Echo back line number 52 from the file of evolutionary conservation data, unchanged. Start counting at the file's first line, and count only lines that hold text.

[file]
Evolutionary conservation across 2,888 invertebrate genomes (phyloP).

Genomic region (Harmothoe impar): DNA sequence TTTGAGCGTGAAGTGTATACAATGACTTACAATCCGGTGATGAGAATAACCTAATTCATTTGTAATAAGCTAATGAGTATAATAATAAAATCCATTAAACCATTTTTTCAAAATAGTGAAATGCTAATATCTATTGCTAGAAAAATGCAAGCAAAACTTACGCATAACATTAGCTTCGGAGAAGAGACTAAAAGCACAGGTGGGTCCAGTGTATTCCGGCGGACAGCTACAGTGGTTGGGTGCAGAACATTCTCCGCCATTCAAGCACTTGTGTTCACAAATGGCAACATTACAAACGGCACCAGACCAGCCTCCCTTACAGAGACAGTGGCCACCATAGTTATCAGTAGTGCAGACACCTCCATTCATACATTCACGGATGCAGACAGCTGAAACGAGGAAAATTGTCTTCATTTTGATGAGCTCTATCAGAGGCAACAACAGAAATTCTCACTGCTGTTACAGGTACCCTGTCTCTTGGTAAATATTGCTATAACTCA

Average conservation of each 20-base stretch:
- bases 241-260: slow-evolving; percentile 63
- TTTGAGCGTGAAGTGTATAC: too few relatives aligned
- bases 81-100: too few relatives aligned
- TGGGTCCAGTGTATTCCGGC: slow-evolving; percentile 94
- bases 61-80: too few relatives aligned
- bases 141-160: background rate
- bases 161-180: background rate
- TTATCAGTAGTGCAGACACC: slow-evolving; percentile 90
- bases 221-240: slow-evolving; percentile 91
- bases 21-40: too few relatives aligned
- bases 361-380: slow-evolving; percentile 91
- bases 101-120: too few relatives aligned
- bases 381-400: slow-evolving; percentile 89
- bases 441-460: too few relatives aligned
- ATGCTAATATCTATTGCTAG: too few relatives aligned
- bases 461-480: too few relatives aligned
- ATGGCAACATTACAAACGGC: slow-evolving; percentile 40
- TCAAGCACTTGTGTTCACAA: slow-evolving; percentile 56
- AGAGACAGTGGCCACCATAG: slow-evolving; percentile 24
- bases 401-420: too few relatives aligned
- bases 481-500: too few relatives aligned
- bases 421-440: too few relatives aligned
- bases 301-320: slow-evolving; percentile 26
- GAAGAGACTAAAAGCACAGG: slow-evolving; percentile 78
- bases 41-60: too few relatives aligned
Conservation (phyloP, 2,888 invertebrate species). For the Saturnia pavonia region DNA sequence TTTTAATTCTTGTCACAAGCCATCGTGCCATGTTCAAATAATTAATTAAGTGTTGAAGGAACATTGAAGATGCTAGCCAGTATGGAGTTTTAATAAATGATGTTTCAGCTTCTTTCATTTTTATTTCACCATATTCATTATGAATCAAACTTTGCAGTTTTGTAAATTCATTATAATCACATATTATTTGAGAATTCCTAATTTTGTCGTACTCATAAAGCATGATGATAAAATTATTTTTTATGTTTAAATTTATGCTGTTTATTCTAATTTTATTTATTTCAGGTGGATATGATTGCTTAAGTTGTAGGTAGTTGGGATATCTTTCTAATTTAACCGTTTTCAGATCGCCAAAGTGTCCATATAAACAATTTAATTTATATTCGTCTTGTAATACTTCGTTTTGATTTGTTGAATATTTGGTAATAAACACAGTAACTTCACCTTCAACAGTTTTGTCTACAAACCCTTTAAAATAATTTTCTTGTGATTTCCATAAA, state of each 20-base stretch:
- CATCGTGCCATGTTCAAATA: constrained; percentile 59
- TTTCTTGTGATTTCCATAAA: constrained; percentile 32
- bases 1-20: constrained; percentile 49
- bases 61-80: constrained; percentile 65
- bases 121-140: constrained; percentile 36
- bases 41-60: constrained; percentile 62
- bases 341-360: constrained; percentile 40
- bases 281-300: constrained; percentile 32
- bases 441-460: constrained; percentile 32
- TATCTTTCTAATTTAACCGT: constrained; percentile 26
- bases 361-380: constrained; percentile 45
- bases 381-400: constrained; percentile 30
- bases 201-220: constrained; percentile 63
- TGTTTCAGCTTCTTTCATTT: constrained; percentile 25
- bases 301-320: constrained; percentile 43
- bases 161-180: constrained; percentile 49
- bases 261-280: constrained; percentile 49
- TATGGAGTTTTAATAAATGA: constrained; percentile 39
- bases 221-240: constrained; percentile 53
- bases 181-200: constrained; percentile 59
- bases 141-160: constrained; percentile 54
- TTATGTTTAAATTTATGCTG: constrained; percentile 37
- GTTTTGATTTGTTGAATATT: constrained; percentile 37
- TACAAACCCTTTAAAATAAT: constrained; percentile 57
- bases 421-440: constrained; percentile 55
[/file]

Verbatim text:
- GTTTTGATTTGTTGAATATT: constrained; percentile 37